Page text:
This is a member of the poisonous nightshade family along with tomatoes and peppers. You can kind of see the resemblance in the flowers. I love this plant because it is a very important pollen source during the early summer. Bumblebees swarm the flowers in the early morning seeking the protein they need during a critical stage in their colony development. It gets these little yellow tomato like fruits on it in the fall as well. I'd like to see more people acknowledge the value of this plant and let some stands of it grow in their yards.

 


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#35 Offline ANTdrew - Posted July 17 2019 - 6:58 AM

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Update 7-17-2019
Nothing lasts forever. My beloved garden is under grave threat right now. To explain, our house was built in the 1950s and has many issues. The two biggest are that one corner is settling into the marine clay and water is seeping into the basement. My DW is all up in arms now about selling the house and moving. Fixing the two issues would cost as much as another down payment. Unless I can come up with some other solution, this is a death sentence for my little sanctuary. The first dick that comes in will probably glyphosate everything to kingdom come and start over with Home Depot crap.
So to summarize, this journal may turn out to be my garden’s extended obituary.
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#36 Offline Ant_Dude2908 - Posted July 17 2019 - 8:17 AM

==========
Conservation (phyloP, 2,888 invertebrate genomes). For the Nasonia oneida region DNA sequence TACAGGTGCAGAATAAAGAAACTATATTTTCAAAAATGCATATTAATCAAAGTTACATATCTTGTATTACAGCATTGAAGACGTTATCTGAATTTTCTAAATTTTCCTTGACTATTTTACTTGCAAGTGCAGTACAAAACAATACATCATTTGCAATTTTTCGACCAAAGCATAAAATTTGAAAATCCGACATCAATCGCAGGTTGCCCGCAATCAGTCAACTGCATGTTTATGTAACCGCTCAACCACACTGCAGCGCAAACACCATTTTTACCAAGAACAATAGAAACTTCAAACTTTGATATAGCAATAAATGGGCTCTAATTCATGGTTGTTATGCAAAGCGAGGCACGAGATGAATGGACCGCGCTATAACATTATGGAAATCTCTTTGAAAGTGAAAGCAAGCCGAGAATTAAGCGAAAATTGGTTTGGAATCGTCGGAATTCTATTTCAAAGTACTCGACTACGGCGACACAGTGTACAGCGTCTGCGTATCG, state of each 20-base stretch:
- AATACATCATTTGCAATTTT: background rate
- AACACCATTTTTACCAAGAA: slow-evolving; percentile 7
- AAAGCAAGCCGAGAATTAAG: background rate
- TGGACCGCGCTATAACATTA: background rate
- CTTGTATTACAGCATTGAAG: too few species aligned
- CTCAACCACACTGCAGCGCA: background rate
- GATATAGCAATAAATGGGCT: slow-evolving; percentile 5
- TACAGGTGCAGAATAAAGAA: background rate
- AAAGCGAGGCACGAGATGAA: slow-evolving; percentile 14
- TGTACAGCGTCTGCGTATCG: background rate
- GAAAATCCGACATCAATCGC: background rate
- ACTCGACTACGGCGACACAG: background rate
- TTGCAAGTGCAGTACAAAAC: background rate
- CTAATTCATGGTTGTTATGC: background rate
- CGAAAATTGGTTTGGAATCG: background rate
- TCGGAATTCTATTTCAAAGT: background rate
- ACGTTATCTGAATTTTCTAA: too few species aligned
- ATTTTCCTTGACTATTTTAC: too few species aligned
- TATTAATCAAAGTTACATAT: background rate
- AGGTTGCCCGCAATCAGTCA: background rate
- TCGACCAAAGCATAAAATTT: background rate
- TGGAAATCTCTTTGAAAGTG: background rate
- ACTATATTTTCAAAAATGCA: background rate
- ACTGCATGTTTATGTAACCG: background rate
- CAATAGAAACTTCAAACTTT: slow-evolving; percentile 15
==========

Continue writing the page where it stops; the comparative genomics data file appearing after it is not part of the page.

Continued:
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Update 7-17-2019
Nothing lasts forever. My beloved garden is under grave threat right now. To explain, our house was built in the 1950s and has many issues. The two biggest are that one corner is settling into the marine clay and water is seeping into the basement. My DW is all up in arms now about selling the house and moving. Fixing the two issues would cost as much as another down payment. Unless I can come up with some other solution, this is a death sentence for my little sanctuary. The first dick that comes in will probably glyphosate everything to kingdom come and start over with Home Depot crap.
So to summarize, this journal may turn out to be my garden’s extended obituary.


This cannot happen. This shall not happen. I will not stand for it. I have never seen a green tree snake before, so you obviously are doing something right. It should honestly be illegal to import invasive plants like the ones people have all too often in their gardens, while advocating for making invasive ants illegal. Invasive plants are just as bad, if not worse.